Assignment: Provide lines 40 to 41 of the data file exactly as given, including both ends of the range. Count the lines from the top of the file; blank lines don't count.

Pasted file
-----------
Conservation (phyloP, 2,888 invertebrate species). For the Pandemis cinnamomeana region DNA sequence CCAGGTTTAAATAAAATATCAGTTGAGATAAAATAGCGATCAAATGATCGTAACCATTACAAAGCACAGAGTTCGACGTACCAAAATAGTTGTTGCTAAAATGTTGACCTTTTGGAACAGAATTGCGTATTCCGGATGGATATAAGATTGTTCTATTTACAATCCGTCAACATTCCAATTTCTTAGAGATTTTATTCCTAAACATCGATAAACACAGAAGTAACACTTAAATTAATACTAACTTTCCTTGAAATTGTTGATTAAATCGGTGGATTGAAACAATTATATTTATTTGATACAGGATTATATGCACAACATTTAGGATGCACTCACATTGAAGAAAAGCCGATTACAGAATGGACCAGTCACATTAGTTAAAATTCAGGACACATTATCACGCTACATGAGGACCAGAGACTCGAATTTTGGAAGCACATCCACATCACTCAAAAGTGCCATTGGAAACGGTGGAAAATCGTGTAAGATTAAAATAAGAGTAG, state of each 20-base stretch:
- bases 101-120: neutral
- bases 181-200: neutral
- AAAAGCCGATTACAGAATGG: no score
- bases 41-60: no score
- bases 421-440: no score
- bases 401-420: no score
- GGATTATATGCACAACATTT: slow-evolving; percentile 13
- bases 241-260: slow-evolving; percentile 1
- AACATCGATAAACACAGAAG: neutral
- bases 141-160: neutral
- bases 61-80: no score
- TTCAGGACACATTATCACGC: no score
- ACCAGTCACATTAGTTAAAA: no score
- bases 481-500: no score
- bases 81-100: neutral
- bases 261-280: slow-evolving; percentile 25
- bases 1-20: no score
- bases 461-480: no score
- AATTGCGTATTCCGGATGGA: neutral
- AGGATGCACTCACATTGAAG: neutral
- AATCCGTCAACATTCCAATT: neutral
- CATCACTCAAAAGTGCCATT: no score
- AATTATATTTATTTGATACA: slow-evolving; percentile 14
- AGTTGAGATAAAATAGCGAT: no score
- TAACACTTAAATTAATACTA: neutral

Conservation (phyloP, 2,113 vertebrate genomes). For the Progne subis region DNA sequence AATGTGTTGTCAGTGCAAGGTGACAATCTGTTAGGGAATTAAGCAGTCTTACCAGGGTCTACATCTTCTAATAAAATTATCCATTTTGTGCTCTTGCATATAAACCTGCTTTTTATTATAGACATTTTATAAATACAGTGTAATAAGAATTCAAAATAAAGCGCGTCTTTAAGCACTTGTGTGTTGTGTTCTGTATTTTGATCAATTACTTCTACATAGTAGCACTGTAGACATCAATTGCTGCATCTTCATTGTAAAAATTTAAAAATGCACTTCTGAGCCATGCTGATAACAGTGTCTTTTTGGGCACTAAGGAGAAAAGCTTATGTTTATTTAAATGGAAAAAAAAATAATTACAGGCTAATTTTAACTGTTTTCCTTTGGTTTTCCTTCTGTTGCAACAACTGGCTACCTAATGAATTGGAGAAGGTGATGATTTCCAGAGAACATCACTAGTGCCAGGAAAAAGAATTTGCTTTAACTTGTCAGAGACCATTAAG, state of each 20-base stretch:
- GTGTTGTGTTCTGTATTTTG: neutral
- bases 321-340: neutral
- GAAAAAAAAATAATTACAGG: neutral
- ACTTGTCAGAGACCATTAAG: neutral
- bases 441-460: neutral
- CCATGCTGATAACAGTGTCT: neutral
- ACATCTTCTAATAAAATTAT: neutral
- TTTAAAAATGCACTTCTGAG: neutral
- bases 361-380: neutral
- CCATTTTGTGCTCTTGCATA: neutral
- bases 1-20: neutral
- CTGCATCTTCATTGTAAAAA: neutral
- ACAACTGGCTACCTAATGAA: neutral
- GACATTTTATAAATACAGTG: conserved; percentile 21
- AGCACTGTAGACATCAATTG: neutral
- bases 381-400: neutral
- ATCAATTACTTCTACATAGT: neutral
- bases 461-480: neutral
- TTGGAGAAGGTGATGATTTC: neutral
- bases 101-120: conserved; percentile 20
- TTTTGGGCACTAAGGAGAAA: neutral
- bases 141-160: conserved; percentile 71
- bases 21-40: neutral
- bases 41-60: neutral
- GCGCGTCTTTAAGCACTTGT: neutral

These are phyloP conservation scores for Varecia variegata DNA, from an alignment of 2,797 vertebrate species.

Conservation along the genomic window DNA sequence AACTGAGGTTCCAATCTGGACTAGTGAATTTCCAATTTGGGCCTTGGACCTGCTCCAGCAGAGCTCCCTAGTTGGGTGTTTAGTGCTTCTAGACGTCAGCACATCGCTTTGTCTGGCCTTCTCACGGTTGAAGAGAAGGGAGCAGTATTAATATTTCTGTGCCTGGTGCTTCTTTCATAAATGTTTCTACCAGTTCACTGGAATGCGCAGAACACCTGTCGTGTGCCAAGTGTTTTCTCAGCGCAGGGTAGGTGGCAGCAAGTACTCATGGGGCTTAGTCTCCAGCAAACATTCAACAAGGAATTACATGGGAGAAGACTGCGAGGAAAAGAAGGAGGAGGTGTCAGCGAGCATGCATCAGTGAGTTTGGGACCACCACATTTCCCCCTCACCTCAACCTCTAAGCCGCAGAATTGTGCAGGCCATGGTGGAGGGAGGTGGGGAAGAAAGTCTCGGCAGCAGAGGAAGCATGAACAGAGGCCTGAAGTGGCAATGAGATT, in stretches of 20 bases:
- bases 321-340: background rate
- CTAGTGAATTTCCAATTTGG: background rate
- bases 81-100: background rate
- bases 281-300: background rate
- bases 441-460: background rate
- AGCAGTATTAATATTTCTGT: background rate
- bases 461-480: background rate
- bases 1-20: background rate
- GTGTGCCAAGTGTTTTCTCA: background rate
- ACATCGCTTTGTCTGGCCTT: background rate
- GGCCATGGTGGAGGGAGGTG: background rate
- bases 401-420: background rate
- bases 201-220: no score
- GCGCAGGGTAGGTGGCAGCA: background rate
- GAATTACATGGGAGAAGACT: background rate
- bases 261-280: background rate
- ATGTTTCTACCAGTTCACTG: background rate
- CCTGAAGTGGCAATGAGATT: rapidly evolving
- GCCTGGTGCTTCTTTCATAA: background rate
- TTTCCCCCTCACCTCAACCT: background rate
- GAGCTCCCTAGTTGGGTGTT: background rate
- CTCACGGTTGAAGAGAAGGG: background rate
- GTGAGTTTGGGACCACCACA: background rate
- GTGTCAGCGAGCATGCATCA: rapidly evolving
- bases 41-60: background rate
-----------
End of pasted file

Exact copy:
- ACAACTGGCTACCTAATGAA: neutral
- GACATTTTATAAATACAGTG: conserved; percentile 21